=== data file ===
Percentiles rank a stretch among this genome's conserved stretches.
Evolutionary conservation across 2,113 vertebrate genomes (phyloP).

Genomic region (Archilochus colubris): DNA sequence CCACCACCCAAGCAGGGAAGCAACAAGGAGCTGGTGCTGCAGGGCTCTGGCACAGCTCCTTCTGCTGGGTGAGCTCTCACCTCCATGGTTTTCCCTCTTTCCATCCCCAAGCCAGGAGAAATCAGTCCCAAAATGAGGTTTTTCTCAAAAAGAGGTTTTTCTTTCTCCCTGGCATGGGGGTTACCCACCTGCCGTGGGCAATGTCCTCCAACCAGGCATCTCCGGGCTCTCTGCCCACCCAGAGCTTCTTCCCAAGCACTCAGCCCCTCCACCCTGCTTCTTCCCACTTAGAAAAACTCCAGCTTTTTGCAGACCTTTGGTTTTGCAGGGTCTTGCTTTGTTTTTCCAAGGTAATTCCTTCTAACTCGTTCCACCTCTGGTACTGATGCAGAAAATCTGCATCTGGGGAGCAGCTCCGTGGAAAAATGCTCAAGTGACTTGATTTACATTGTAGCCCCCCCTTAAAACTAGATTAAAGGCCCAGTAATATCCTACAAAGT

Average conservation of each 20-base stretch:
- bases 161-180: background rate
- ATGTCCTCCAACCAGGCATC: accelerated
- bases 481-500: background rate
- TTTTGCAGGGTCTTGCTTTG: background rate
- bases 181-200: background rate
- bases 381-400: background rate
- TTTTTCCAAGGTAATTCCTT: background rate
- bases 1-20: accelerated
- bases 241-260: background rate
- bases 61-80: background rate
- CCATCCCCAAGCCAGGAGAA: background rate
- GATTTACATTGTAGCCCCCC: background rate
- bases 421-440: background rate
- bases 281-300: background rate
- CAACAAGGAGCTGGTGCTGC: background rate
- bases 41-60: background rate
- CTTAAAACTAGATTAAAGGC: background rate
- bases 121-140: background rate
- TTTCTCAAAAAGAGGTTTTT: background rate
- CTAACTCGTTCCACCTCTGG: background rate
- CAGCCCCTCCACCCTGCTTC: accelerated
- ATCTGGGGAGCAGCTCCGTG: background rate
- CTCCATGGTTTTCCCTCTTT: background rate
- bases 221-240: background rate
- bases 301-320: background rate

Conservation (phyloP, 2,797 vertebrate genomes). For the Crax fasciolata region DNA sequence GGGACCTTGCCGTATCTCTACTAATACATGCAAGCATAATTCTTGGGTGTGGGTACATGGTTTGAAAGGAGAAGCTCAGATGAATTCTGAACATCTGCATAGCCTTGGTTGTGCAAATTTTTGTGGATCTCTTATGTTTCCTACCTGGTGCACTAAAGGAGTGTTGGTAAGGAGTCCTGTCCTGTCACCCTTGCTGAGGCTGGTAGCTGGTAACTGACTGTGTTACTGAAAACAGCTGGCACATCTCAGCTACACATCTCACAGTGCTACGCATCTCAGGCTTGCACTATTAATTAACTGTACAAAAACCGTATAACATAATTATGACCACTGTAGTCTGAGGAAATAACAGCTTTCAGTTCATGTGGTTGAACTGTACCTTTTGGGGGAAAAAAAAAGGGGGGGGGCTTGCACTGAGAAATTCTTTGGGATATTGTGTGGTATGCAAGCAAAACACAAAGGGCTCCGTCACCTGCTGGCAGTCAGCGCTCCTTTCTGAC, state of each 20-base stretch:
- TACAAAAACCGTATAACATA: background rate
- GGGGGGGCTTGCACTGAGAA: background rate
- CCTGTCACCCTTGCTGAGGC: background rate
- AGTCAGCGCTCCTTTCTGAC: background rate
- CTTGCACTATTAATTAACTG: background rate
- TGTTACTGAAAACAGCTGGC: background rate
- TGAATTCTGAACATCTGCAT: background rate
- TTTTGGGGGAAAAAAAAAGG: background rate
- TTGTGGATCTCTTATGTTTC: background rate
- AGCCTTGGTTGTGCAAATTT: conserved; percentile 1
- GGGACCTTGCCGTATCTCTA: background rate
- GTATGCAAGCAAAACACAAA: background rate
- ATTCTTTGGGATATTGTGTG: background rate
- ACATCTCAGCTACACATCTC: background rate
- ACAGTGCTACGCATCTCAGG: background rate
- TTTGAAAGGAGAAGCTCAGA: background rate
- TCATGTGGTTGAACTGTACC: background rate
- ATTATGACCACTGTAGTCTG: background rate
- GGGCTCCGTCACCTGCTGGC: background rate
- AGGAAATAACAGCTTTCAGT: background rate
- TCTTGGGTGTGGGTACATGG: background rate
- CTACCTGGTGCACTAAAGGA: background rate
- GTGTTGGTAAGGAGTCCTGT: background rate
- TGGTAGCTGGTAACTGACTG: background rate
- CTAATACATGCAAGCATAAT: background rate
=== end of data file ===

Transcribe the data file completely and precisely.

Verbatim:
Percentiles rank a stretch among this genome's conserved stretches.
Evolutionary conservation across 2,113 vertebrate genomes (phyloP).

Genomic region (Archilochus colubris): DNA sequence CCACCACCCAAGCAGGGAAGCAACAAGGAGCTGGTGCTGCAGGGCTCTGGCACAGCTCCTTCTGCTGGGTGAGCTCTCACCTCCATGGTTTTCCCTCTTTCCATCCCCAAGCCAGGAGAAATCAGTCCCAAAATGAGGTTTTTCTCAAAAAGAGGTTTTTCTTTCTCCCTGGCATGGGGGTTACCCACCTGCCGTGGGCAATGTCCTCCAACCAGGCATCTCCGGGCTCTCTGCCCACCCAGAGCTTCTTCCCAAGCACTCAGCCCCTCCACCCTGCTTCTTCCCACTTAGAAAAACTCCAGCTTTTTGCAGACCTTTGGTTTTGCAGGGTCTTGCTTTGTTTTTCCAAGGTAATTCCTTCTAACTCGTTCCACCTCTGGTACTGATGCAGAAAATCTGCATCTGGGGAGCAGCTCCGTGGAAAAATGCTCAAGTGACTTGATTTACATTGTAGCCCCCCCTTAAAACTAGATTAAAGGCCCAGTAATATCCTACAAAGT

Average conservation of each 20-base stretch:
- bases 161-180: background rate
- ATGTCCTCCAACCAGGCATC: accelerated
- bases 481-500: background rate
- TTTTGCAGGGTCTTGCTTTG: background rate
- bases 181-200: background rate
- bases 381-400: background rate
- TTTTTCCAAGGTAATTCCTT: background rate
- bases 1-20: accelerated
- bases 241-260: background rate
- bases 61-80: background rate
- CCATCCCCAAGCCAGGAGAA: background rate
- GATTTACATTGTAGCCCCCC: background rate
- bases 421-440: background rate
- bases 281-300: background rate
- CAACAAGGAGCTGGTGCTGC: background rate
- bases 41-60: background rate
- CTTAAAACTAGATTAAAGGC: background rate
- bases 121-140: background rate
- TTTCTCAAAAAGAGGTTTTT: background rate
- CTAACTCGTTCCACCTCTGG: background rate
- CAGCCCCTCCACCCTGCTTC: accelerated
- ATCTGGGGAGCAGCTCCGTG: background rate
- CTCCATGGTTTTCCCTCTTT: background rate
- bases 221-240: background rate
- bases 301-320: background rate

Conservation (phyloP, 2,797 vertebrate genomes). For the Crax fasciolata region DNA sequence GGGACCTTGCCGTATCTCTACTAATACATGCAAGCATAATTCTTGGGTGTGGGTACATGGTTTGAAAGGAGAAGCTCAGATGAATTCTGAACATCTGCATAGCCTTGGTTGTGCAAATTTTTGTGGATCTCTTATGTTTCCTACCTGGTGCACTAAAGGAGTGTTGGTAAGGAGTCCTGTCCTGTCACCCTTGCTGAGGCTGGTAGCTGGTAACTGACTGTGTTACTGAAAACAGCTGGCACATCTCAGCTACACATCTCACAGTGCTACGCATCTCAGGCTTGCACTATTAATTAACTGTACAAAAACCGTATAACATAATTATGACCACTGTAGTCTGAGGAAATAACAGCTTTCAGTTCATGTGGTTGAACTGTACCTTTTGGGGGAAAAAAAAAGGGGGGGGGCTTGCACTGAGAAATTCTTTGGGATATTGTGTGGTATGCAAGCAAAACACAAAGGGCTCCGTCACCTGCTGGCAGTCAGCGCTCCTTTCTGAC, state of each 20-base stretch:
- TACAAAAACCGTATAACATA: background rate
- GGGGGGGCTTGCACTGAGAA: background rate
- CCTGTCACCCTTGCTGAGGC: background rate
- AGTCAGCGCTCCTTTCTGAC: background rate
- CTTGCACTATTAATTAACTG: background rate
- TGTTACTGAAAACAGCTGGC: background rate
- TGAATTCTGAACATCTGCAT: background rate
- TTTTGGGGGAAAAAAAAAGG: background rate
- TTGTGGATCTCTTATGTTTC: background rate
- AGCCTTGGTTGTGCAAATTT: conserved; percentile 1
- GGGACCTTGCCGTATCTCTA: background rate
- GTATGCAAGCAAAACACAAA: background rate
- ATTCTTTGGGATATTGTGTG: background rate
- ACATCTCAGCTACACATCTC: background rate
- ACAGTGCTACGCATCTCAGG: background rate
- TTTGAAAGGAGAAGCTCAGA: background rate
- TCATGTGGTTGAACTGTACC: background rate
- ATTATGACCACTGTAGTCTG: background rate
- GGGCTCCGTCACCTGCTGGC: background rate
- AGGAAATAACAGCTTTCAGT: background rate
- TCTTGGGTGTGGGTACATGG: background rate
- CTACCTGGTGCACTAAAGGA: background rate
- GTGTTGGTAAGGAGTCCTGT: background rate
- TGGTAGCTGGTAACTGACTG: background rate
- CTAATACATGCAAGCATAAT: background rate